Families that come together post-divorce may need a different terminology than “blended family.” Blending something together connotes losing individual identities and forming a new collective identity. Invariably, something is lost when you attempt to form a new family unit with members with divided loyalties. Every member of the family may need reassurance that they matter and their feelings will always be considered.
Bringing together families, similar to business mergers, takes being a good policy maker, strategic planning, and listening carefully to your children’s spoken and unspoken communication. Literally, the success of this relationship can hinge on initial meetings and assisting your children through this significant milestone in their lives. Remember that you may be thrilled at the prospect of starting a new life and living with your new partner, but children may see this as more validation that you and your ex will not get back together. Even if your new partner is wonderful, your children may see this person as threatening and taking over their other parent’s role. While you do not need your children’s consent to date or have someone move in, it is fairly crucial that you have their assent to do so. This can be a fine line between allowing children to have too much power vs. not feeling heard. Children, especially older ones, are generally looking to be allowed a chance to feel heard and validated.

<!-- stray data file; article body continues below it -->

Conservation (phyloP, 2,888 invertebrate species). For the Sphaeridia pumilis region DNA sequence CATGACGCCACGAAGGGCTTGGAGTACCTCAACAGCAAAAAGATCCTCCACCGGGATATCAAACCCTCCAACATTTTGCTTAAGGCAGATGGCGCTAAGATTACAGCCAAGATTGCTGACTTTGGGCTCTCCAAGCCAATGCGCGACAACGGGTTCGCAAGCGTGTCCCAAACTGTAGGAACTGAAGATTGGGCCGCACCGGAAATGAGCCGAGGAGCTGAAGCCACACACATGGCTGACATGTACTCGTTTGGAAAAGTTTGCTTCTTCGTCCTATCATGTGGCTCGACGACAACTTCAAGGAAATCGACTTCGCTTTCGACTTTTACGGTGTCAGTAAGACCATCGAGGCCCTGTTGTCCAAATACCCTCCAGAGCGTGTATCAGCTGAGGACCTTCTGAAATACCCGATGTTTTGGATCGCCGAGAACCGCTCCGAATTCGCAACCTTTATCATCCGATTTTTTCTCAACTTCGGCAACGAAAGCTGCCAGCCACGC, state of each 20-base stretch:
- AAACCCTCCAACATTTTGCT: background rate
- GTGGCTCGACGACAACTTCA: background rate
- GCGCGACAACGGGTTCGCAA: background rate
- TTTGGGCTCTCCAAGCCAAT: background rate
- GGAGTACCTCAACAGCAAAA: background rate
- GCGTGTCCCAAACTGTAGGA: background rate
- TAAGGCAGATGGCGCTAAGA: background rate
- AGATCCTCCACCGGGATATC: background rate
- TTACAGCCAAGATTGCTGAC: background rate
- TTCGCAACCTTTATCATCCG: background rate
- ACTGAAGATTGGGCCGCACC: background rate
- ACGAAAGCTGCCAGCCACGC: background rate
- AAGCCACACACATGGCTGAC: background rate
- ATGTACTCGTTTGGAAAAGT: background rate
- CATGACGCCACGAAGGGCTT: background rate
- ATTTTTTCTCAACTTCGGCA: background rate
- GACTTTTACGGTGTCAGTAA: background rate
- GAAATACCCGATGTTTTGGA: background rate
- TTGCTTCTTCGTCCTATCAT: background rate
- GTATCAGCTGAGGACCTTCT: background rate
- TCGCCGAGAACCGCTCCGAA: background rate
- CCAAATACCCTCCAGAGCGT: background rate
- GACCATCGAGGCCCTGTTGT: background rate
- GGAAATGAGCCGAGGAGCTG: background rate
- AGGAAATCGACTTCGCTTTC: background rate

Children are also looking to make sure that they remain a priority in your life and not that you are looking to start a new family and leave them behind. Therefore, it is very important that you don’t introduce anyone to your children unless you feel fairly certain that this relationship will be a lasting one. It is damaging for your children to meet a string of people who may be “new mommy” or “new daddy.” It affects their capacities to attach in a healthy manner to people.
Here are some mindful steps you can take to help build a pathway to your new and restructured family and help your children know that they matter:
These and other helpful tips are available on DIVORCEWORKS app, a handy tool for people navigating the emotional journey of divorce and restructuring families.